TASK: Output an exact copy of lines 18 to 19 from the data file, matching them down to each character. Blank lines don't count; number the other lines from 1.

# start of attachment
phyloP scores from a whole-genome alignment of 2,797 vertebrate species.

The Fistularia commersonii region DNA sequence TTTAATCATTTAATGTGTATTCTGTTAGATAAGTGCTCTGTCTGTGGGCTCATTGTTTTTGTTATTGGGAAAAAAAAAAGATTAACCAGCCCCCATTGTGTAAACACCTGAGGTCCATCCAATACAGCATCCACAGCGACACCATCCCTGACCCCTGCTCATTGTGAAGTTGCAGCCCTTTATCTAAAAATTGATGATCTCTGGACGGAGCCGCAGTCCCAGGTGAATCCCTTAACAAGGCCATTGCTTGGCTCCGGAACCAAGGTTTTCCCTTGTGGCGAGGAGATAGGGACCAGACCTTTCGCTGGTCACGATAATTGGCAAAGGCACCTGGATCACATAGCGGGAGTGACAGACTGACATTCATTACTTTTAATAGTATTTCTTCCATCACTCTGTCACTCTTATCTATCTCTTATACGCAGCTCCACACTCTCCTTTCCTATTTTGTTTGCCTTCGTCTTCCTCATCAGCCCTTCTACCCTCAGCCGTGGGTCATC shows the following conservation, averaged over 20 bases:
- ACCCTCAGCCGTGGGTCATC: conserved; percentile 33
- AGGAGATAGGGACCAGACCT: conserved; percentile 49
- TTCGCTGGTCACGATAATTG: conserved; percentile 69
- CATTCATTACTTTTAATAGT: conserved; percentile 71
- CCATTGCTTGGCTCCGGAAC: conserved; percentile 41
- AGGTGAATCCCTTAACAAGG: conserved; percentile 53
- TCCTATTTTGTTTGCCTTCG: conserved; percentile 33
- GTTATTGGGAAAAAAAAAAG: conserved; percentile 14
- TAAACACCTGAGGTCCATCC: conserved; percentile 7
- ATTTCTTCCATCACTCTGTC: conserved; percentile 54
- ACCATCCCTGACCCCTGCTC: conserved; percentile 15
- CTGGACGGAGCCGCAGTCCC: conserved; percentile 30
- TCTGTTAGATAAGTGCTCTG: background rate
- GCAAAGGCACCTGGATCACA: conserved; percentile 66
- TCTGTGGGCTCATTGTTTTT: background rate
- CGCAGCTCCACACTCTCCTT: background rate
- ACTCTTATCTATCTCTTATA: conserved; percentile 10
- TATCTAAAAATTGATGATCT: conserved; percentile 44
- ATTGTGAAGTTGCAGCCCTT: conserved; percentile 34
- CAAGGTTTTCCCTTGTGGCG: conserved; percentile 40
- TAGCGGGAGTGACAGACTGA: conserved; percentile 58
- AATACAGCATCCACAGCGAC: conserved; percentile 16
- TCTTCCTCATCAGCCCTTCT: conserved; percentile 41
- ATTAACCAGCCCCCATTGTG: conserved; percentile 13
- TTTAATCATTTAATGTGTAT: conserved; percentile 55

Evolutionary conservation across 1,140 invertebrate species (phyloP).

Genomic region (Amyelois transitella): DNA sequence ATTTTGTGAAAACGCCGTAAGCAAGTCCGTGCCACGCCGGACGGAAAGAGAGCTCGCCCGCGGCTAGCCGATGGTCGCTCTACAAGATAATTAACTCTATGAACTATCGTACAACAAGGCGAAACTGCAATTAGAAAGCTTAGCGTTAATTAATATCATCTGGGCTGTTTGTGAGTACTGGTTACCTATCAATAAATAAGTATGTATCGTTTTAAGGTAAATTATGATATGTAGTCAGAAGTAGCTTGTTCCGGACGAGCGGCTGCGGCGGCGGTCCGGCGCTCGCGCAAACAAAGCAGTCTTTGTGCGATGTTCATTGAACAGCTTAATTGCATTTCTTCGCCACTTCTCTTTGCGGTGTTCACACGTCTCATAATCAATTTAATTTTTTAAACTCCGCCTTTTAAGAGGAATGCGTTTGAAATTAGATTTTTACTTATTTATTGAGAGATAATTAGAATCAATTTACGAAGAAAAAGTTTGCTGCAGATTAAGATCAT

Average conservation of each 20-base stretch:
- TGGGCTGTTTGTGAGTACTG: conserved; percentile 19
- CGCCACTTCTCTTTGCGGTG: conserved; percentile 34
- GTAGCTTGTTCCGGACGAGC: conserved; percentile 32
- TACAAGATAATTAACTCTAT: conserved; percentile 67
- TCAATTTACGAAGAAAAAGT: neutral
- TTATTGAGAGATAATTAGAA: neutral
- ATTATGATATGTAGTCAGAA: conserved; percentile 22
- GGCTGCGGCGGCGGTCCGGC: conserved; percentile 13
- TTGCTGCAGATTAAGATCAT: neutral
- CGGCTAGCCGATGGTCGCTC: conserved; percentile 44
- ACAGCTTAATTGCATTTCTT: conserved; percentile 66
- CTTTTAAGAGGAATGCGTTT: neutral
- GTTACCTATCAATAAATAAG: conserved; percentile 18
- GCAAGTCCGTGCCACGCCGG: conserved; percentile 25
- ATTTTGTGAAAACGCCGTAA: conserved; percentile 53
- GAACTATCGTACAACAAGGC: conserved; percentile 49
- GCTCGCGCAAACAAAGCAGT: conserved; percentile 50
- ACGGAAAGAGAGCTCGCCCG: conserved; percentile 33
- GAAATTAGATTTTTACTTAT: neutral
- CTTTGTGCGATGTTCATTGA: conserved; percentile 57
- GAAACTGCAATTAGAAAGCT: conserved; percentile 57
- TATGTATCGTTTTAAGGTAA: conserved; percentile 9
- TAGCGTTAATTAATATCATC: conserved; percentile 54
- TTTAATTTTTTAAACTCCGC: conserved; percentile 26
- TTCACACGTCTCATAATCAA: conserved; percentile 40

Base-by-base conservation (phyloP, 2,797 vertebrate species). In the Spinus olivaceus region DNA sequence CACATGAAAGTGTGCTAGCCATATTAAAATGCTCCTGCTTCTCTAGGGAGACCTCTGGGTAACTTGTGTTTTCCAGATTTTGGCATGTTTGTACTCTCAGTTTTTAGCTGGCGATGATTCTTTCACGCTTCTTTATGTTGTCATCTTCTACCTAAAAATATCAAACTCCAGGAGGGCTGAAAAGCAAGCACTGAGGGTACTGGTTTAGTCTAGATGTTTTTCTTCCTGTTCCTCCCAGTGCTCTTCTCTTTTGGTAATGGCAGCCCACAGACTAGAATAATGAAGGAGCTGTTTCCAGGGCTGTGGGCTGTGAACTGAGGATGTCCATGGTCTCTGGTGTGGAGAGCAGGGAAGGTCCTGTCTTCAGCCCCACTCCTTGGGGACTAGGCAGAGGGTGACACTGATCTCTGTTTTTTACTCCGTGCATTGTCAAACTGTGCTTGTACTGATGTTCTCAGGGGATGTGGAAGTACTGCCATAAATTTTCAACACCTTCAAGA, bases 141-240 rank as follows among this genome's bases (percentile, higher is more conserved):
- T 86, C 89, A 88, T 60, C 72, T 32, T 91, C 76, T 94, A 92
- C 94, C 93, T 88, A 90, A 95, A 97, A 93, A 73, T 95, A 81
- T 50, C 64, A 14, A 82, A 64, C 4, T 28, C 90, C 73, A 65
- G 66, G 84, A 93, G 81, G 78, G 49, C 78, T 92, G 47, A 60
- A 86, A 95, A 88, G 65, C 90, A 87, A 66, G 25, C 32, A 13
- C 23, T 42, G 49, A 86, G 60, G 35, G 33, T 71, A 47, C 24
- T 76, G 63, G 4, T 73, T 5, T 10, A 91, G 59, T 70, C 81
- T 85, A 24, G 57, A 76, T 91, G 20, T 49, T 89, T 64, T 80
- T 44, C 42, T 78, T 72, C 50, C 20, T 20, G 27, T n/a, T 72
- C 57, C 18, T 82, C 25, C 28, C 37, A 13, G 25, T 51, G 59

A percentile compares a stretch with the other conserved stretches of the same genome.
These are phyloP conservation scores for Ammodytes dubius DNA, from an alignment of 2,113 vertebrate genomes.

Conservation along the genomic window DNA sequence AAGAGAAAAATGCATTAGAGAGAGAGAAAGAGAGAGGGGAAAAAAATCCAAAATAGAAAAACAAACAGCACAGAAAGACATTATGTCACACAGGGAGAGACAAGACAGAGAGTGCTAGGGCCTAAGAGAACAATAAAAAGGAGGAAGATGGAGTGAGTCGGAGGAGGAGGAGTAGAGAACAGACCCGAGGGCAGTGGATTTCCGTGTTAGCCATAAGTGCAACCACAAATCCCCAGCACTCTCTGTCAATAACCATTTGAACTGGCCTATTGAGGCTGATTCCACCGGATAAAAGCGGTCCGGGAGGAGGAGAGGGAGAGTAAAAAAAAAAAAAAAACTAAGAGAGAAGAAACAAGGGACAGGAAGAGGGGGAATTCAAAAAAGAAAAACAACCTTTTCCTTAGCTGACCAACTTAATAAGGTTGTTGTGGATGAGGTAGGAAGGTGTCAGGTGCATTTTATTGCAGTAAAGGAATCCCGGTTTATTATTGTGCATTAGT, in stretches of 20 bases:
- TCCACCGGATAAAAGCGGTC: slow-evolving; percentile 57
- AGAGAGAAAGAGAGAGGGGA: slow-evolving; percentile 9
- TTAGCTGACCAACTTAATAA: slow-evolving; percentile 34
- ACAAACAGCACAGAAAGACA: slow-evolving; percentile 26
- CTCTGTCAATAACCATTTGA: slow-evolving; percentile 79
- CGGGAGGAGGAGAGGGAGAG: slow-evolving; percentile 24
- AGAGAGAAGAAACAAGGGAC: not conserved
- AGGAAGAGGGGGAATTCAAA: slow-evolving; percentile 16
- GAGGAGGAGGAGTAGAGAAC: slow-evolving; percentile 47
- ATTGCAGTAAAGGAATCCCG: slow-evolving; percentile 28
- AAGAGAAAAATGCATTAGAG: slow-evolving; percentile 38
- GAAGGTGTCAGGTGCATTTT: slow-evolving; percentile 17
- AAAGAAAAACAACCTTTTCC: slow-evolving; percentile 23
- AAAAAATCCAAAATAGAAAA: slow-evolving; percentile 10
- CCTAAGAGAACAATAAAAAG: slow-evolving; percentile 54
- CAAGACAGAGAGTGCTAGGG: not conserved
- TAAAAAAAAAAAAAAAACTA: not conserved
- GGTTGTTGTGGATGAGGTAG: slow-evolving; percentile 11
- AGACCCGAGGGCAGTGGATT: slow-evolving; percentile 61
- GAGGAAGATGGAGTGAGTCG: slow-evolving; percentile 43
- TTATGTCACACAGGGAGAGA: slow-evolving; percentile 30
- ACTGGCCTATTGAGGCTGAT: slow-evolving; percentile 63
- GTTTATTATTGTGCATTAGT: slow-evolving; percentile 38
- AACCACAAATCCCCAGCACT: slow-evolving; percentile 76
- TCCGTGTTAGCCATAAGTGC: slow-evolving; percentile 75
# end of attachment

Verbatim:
- CGCAGCTCCACACTCTCCTT: background rate
- ACTCTTATCTATCTCTTATA: conserved; percentile 10